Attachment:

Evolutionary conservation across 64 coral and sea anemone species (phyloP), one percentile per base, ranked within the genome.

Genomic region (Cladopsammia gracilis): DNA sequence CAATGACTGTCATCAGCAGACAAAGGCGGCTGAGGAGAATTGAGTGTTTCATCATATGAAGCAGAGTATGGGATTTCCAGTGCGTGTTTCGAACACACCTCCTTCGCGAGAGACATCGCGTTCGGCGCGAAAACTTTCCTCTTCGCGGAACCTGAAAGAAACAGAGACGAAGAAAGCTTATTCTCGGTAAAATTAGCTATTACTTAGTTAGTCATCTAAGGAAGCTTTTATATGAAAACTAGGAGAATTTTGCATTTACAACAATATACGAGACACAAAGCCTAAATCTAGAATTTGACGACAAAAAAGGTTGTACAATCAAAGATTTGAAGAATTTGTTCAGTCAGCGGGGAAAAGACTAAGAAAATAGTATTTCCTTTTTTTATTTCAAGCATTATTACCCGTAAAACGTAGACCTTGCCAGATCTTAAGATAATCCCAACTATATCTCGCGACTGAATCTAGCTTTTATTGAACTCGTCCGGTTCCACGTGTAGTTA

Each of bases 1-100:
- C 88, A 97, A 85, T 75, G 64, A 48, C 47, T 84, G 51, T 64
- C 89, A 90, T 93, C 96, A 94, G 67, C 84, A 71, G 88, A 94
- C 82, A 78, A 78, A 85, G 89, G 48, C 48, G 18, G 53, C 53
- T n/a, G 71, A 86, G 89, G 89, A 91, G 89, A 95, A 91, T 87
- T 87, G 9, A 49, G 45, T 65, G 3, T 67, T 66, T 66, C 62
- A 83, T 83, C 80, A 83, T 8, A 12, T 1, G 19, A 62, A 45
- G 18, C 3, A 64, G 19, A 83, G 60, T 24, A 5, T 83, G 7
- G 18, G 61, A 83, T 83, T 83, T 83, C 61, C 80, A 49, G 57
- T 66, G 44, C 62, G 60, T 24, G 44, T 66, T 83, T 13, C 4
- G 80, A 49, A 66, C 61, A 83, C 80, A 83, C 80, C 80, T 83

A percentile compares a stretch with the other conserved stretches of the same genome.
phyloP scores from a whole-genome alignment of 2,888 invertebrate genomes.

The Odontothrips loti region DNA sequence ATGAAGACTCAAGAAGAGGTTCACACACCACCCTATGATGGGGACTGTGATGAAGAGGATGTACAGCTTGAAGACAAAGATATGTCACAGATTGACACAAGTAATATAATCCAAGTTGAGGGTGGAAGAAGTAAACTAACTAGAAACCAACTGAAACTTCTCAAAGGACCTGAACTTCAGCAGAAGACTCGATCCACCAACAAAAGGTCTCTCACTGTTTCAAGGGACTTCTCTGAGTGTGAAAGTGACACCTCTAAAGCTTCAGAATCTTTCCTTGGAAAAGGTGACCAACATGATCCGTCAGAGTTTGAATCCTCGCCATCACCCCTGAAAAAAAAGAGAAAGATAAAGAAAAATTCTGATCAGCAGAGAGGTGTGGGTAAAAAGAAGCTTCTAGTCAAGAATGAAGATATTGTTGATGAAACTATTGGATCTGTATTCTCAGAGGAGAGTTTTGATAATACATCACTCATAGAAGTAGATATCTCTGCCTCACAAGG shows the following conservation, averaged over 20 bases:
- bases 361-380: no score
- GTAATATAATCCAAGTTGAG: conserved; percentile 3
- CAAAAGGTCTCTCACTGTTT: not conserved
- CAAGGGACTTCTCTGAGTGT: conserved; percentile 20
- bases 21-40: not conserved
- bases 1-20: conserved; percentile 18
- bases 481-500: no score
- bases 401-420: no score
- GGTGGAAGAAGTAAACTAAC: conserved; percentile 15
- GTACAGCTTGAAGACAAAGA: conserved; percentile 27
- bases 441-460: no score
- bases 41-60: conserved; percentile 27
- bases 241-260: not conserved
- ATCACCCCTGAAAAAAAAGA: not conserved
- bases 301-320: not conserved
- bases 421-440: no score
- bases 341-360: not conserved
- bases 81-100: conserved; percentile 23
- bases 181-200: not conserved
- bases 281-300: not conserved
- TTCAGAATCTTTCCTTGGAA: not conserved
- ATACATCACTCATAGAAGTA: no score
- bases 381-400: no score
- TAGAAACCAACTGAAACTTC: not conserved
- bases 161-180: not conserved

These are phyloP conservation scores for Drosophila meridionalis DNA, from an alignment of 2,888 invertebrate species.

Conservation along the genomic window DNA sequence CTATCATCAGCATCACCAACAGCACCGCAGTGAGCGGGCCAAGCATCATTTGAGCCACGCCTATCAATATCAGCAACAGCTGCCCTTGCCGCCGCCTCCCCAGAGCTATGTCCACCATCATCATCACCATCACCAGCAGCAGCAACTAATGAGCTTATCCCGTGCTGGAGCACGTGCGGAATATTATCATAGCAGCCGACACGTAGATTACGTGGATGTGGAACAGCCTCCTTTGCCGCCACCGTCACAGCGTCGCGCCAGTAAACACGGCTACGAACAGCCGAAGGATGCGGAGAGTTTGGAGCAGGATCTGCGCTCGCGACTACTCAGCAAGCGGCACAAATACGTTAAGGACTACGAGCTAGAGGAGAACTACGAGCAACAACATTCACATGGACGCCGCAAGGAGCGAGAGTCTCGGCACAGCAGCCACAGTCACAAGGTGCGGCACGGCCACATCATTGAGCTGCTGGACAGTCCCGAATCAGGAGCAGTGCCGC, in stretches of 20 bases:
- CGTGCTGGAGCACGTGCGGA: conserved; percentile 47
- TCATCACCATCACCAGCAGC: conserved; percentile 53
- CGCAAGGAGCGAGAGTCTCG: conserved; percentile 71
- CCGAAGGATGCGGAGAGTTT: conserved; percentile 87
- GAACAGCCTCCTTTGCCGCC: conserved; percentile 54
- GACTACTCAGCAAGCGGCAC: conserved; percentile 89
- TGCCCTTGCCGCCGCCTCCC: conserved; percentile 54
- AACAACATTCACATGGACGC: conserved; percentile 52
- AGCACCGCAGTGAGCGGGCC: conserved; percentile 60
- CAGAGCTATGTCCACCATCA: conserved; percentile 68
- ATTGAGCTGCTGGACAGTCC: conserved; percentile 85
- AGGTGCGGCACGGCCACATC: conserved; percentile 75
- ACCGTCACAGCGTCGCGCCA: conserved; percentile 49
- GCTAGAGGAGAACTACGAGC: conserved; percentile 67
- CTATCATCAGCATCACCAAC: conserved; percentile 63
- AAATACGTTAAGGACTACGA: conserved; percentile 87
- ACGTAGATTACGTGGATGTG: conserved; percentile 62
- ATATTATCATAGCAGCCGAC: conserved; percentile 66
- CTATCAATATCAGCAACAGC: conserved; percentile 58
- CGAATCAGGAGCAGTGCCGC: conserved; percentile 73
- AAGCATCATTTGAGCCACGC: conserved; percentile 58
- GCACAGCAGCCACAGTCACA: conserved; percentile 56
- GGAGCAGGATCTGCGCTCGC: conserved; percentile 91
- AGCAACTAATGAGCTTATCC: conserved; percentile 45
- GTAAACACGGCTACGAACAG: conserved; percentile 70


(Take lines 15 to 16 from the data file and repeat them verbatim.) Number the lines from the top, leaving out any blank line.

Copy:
phyloP scores from a whole-genome alignment of 2,888 invertebrate genomes.

The Odontothrips loti region DNA sequence ATGAAGACTCAAGAAGAGGTTCACACACCACCCTATGATGGGGACTGTGATGAAGAGGATGTACAGCTTGAAGACAAAGATATGTCACAGATTGACACAAGTAATATAATCCAAGTTGAGGGTGGAAGAAGTAAACTAACTAGAAACCAACTGAAACTTCTCAAAGGACCTGAACTTCAGCAGAAGACTCGATCCACCAACAAAAGGTCTCTCACTGTTTCAAGGGACTTCTCTGAGTGTGAAAGTGACACCTCTAAAGCTTCAGAATCTTTCCTTGGAAAAGGTGACCAACATGATCCGTCAGAGTTTGAATCCTCGCCATCACCCCTGAAAAAAAAGAGAAAGATAAAGAAAAATTCTGATCAGCAGAGAGGTGTGGGTAAAAAGAAGCTTCTAGTCAAGAATGAAGATATTGTTGATGAAACTATTGGATCTGTATTCTCAGAGGAGAGTTTTGATAATACATCACTCATAGAAGTAGATATCTCTGCCTCACAAGG shows the following conservation, averaged over 20 bases: